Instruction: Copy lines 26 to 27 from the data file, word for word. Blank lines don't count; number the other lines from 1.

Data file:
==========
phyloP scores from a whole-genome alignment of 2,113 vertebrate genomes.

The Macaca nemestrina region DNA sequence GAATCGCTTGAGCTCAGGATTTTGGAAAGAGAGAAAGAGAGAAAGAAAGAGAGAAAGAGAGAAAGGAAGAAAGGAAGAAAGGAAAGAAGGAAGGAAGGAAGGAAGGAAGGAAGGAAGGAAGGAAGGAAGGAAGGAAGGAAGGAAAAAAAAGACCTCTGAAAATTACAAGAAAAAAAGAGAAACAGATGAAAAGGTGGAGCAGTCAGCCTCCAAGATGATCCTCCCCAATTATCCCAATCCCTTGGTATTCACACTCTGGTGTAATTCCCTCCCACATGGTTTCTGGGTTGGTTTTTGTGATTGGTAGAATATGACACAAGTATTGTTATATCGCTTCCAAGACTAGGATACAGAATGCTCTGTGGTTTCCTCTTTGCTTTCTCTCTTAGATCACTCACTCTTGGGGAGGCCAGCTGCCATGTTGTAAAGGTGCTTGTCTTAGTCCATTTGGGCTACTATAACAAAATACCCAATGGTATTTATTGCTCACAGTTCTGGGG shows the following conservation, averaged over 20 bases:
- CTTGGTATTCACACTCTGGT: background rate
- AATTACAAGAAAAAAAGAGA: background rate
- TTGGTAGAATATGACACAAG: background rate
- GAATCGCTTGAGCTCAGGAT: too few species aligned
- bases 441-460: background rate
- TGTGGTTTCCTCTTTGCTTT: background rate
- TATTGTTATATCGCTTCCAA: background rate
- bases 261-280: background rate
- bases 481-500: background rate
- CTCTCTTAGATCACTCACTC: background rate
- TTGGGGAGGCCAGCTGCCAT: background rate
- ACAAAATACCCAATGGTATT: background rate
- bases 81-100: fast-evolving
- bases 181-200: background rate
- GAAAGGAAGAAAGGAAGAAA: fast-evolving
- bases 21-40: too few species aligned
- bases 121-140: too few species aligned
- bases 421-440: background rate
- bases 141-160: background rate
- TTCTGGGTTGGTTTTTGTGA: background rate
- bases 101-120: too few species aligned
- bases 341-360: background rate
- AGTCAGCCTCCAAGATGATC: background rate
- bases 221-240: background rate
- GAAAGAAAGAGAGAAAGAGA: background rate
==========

- bases 221-240: background rate
- GAAAGAAAGAGAGAAAGAGA: background rate